Please come and care about our neighborhoods, our environment and our future.
We are still waiting for results of negotiations between the Mayor and the Predator's. To clarify for Mike Jameson's constituent, I DO NOT support government subsidies for sports franchises. I never got to vote one way or another on the Sounds but there were many things about that deal I truly hated. Lessons learned from the Predators and the Titans, if you will. I voted against the Titans when the referendum was held in the late 90's. I found it hard to swallow then and I hate it even more today that $4MM of Payment in Lieu of Taxes money goes from Metro Water to pay debt service on LP Field. I voted against it, I lost and now I live with the will of the majority until 2026. Same deal with the Arena.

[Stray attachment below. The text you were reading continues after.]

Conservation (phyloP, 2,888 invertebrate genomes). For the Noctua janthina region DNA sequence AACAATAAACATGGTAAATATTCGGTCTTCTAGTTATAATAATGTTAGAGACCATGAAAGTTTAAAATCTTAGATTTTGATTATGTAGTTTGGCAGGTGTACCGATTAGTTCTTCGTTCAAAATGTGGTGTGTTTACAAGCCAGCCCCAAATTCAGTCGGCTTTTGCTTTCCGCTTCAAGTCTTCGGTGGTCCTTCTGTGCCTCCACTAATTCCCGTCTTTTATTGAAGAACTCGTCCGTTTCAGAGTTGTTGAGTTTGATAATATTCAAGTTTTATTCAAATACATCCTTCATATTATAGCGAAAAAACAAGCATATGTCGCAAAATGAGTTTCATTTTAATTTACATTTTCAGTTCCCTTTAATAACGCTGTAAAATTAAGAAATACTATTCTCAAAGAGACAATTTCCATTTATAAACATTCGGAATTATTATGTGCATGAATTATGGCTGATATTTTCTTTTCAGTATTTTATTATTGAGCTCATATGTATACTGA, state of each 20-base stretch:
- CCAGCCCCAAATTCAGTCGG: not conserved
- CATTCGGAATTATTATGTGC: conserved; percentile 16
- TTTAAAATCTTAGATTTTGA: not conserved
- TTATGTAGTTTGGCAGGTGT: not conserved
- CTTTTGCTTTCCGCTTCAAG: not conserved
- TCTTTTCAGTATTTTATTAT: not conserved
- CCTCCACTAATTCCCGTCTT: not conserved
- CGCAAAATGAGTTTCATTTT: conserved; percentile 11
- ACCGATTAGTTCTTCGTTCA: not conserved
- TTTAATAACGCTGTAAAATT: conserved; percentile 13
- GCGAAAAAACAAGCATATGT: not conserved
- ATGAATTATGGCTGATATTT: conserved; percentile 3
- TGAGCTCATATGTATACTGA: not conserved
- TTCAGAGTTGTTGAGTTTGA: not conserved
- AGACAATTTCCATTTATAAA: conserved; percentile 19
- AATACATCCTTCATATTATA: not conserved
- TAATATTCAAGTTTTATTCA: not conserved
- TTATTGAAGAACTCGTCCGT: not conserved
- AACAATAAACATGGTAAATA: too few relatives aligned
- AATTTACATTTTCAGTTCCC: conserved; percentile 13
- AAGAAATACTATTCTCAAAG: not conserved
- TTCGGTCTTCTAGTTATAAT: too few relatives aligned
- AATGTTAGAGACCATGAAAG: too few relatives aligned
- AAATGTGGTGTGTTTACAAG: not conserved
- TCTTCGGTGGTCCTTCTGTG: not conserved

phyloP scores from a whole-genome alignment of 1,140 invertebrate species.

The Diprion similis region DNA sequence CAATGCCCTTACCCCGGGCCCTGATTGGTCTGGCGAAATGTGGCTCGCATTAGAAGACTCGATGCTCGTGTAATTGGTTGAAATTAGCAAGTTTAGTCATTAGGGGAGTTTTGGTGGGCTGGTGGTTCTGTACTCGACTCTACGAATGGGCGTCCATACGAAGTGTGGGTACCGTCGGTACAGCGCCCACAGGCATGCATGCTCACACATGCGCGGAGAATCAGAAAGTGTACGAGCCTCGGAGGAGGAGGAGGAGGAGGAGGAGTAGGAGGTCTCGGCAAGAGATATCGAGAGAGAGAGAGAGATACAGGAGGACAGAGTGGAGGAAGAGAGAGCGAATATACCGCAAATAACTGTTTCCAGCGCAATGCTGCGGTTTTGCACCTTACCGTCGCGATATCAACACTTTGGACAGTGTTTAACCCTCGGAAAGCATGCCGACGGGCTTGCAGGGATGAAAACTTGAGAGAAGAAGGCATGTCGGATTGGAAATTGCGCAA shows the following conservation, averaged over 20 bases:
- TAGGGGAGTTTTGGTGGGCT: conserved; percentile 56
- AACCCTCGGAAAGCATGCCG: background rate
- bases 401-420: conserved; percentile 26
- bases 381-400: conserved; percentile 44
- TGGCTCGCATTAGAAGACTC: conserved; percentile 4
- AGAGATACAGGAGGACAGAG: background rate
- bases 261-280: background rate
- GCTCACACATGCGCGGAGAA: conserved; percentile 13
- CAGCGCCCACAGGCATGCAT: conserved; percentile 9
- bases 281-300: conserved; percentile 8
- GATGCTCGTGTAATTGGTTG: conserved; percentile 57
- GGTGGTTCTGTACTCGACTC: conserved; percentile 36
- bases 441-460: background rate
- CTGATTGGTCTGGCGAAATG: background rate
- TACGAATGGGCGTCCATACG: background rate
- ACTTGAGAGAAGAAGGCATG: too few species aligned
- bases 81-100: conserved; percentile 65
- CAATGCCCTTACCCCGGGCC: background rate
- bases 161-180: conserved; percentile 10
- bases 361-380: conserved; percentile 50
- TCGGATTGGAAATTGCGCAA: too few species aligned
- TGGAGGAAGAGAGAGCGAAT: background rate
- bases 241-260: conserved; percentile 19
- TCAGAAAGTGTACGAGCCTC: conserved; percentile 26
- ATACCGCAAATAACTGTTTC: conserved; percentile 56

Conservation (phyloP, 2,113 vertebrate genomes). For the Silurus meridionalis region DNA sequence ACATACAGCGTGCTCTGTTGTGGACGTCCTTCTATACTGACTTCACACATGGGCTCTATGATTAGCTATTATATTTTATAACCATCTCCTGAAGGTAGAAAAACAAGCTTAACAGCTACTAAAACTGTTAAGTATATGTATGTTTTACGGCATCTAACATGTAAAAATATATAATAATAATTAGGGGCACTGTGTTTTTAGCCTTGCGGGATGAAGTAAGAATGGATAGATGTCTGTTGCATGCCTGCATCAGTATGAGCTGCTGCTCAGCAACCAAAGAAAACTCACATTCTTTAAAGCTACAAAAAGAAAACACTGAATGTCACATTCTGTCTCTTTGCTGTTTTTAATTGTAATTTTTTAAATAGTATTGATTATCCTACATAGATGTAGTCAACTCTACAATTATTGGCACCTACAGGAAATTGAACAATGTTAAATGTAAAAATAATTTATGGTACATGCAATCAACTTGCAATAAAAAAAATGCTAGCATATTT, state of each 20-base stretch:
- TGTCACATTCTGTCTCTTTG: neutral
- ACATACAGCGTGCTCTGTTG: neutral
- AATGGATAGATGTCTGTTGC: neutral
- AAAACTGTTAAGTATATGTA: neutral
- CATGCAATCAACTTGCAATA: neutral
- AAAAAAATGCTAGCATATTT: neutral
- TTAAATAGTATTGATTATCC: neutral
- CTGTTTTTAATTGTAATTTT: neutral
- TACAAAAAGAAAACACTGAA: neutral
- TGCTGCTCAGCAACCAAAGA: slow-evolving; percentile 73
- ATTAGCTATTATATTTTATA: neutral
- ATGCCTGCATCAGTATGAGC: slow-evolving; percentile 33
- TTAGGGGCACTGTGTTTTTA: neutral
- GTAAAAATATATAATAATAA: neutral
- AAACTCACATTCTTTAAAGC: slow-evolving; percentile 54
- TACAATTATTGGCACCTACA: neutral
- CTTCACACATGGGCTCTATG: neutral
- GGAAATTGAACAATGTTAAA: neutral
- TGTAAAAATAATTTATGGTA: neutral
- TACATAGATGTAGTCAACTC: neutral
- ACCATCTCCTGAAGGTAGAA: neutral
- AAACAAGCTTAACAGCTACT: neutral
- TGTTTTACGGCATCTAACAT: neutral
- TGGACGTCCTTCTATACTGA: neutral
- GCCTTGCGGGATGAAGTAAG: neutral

By the way, From a budget perspective, I really could care less if our anchor tenant was a sports team, a movie studio or yes, even the Highland Games. But we decided to build this $150MM building in 1996. That is infrastructure we own. The cost of owning and operating it does not go away if the Predators leave. Yes, that will take money away from programs for the Homeless, Libraries, Police, Fire and Public Infrastructure excluding water and sewer. (For the record, we do not co-mingle our general fund money from sales and property taxes with water and sewer ratepayer money. State law requires us to keep those things separate. Nice rhetoric but wholly misleading. Sorry.)